Remember...Jesus does not even pray for the world to be saved. Who does he pray for?......" HIS sheep"....."HIS people"......"the ones whom the Father has given Me"......and not one of those that have been GIVEN to Christ will be lost. (no matter what we think of their behavior while here on earth, I might add)

From my very first post in this thread:

But this is not salvation by "works", because the only "work" done is accepting the gift, and this "work" would not be possible if God had not offered the gift, or would not be necessary if salvation was deserved.

Your last quote:

No one, Johnie.....NO one...CAN come to me (recieve??) unless is is...GIVEN to him by the Father.

You seem to have come into agreement with me.

Looks like I win.

Non-calvinists turn the words of our Lord around in texts like John 8:47. However, in cases like the aforementioned text, the meaning AND the logic would be wrong on their interpretation and. I happen to be a supralapsarian calvinist.

Johnie says...."Looks like I win"..

Is that important to you Johnie...to "win"?

But, once again, you are mistaken and we are most certainly not in agreement.

God does a whole lot more than simply "offer", Jonhnie. If all He did was "offer"...then not one us is going to be in heaven.

No one is ever invited to come to Christ. We are COMMANDED to come to Him with the threat of ever lasting hell if we fail.

And He does not mean to save every last person on earth either...(as I have referrred to in John)

Johnie...you will have to face the facts sooner or later. Its either, or. Either God saves (forget the "offer or inviation")...or we save ourselves.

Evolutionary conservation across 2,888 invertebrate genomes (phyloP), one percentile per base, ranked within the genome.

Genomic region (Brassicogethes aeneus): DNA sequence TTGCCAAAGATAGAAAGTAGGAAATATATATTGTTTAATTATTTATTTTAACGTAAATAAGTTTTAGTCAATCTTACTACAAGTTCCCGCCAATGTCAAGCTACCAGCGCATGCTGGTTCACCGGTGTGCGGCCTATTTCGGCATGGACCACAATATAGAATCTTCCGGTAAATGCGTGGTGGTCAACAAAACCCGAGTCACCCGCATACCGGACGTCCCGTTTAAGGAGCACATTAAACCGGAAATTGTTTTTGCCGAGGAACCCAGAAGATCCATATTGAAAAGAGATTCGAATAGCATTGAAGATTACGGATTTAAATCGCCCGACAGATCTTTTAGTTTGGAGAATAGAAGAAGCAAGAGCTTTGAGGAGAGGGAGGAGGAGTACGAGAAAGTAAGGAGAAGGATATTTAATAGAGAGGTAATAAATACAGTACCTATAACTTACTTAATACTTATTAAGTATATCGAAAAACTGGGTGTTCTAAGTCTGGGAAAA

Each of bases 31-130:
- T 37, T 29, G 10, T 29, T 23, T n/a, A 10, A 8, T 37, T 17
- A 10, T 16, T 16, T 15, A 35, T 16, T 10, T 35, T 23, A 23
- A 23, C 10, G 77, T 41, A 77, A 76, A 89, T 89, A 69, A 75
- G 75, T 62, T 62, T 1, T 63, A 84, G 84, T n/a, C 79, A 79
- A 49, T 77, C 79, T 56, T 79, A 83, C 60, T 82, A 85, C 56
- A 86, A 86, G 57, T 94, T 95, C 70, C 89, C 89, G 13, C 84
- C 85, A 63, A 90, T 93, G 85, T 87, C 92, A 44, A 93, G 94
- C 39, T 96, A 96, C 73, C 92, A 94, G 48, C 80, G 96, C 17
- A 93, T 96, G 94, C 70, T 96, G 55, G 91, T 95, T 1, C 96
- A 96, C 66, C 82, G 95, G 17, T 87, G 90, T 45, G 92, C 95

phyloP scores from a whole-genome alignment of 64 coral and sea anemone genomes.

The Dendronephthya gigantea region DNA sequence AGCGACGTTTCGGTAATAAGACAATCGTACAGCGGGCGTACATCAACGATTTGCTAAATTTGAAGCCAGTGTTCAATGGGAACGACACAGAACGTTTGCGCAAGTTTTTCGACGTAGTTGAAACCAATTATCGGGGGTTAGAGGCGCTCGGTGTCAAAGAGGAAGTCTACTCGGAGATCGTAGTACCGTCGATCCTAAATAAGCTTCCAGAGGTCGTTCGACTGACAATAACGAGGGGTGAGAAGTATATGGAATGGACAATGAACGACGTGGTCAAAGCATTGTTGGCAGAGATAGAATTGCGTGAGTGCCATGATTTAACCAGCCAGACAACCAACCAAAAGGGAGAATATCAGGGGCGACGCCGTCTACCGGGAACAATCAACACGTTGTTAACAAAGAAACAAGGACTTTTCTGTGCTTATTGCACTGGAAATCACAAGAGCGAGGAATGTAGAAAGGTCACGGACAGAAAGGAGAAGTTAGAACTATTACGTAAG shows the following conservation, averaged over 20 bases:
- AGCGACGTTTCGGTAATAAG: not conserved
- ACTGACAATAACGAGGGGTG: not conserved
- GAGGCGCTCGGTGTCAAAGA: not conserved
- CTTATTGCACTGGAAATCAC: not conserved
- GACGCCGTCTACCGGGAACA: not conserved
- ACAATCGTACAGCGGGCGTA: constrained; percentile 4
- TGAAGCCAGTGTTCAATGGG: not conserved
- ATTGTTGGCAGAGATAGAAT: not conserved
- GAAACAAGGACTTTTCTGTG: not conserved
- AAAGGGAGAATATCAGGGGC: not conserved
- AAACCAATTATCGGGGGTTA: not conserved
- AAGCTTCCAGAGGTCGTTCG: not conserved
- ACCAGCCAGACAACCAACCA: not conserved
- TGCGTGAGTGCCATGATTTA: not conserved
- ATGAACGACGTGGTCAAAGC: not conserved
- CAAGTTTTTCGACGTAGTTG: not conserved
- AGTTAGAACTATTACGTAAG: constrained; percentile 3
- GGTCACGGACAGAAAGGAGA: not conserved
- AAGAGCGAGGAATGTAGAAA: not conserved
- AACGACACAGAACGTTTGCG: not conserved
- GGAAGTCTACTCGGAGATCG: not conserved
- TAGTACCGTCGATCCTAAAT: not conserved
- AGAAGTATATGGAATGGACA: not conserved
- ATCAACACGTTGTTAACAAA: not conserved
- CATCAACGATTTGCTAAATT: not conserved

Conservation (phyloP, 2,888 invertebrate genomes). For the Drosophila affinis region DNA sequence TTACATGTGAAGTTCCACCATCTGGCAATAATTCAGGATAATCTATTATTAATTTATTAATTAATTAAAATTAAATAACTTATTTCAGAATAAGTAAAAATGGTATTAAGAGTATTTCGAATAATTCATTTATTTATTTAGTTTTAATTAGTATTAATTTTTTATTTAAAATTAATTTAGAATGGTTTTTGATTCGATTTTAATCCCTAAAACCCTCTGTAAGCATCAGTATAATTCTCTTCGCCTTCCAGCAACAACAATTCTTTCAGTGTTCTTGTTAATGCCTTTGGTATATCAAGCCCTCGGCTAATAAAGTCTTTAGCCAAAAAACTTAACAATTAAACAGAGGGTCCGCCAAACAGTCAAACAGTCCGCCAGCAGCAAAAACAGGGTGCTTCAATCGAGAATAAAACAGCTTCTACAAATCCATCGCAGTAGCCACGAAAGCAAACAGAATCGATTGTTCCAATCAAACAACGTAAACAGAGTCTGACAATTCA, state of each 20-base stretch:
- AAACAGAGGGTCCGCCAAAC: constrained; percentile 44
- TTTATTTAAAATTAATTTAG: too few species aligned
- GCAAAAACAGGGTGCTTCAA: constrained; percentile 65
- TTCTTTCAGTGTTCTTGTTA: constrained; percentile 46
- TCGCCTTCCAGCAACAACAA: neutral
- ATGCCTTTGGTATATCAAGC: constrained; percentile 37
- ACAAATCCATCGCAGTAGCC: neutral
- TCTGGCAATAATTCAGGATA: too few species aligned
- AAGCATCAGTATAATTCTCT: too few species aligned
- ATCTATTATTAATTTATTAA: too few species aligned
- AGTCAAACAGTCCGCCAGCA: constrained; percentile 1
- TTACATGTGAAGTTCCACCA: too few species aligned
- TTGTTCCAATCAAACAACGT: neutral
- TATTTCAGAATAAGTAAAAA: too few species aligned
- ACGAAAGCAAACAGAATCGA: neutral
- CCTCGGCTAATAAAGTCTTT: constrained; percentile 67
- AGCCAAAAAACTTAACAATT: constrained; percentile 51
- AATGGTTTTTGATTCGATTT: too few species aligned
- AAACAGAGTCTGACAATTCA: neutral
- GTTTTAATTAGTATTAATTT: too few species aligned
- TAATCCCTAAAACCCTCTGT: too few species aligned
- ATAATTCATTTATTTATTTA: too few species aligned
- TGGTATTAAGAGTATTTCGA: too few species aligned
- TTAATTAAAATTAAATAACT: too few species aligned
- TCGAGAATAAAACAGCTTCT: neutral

On the subject of things one does, or might do, Mr. Koukl is quite clear: God must be free to damn your soul to hell regardless of what you do. To say otherwise would be to presume upon His freedom: “…I don’t think that God is obliged to give everybody the same shake. If that were the case, then grace wouldn’t be grace. It would be obligatory for God.”

He is also quite clear that everyone is damnable by their nature: “…all that are saved are saved by an act of God’s grace that they didn’t deserve, and all that get punished are getting punished by an act of God’s justice that they did deserve.”

So my question stands: why do the right thing, if nothing we do in this life affects our destination in the next? What can a Calvinist minister tell his flock about right and wrong? “Do the right thing. Be kind to others. No, you’ll probably burn anyway. No, if He saves you it will be for inscrutable reasons of His own. Do the right thing anyway.”

Can someone give me a Cliff’s Notes summary of a generic Calvinist morality sermon?


I take from your posts that you are a Calvinist. If so, can you please answer a question for me. How is it consistent with God's character to create someone who is not able to avoid sinning, due to the fallen nature he was born with, and yet God can somehow be just punishing that person? In other words, how is God just to punish someone for sin when that person was created by God in such a way that he could not avoid sinning?

Thanks for your feedback.


Since I'm undecided about Calvinism, I can't answer your question directly. However, the Bible doesn't teach anywhere that we are saved by our works. We are saved by God's grace. Our works are done out of gratitude for what God has done for us. Works are the evidence of our salvation - not a means of earning it. Hope this helps.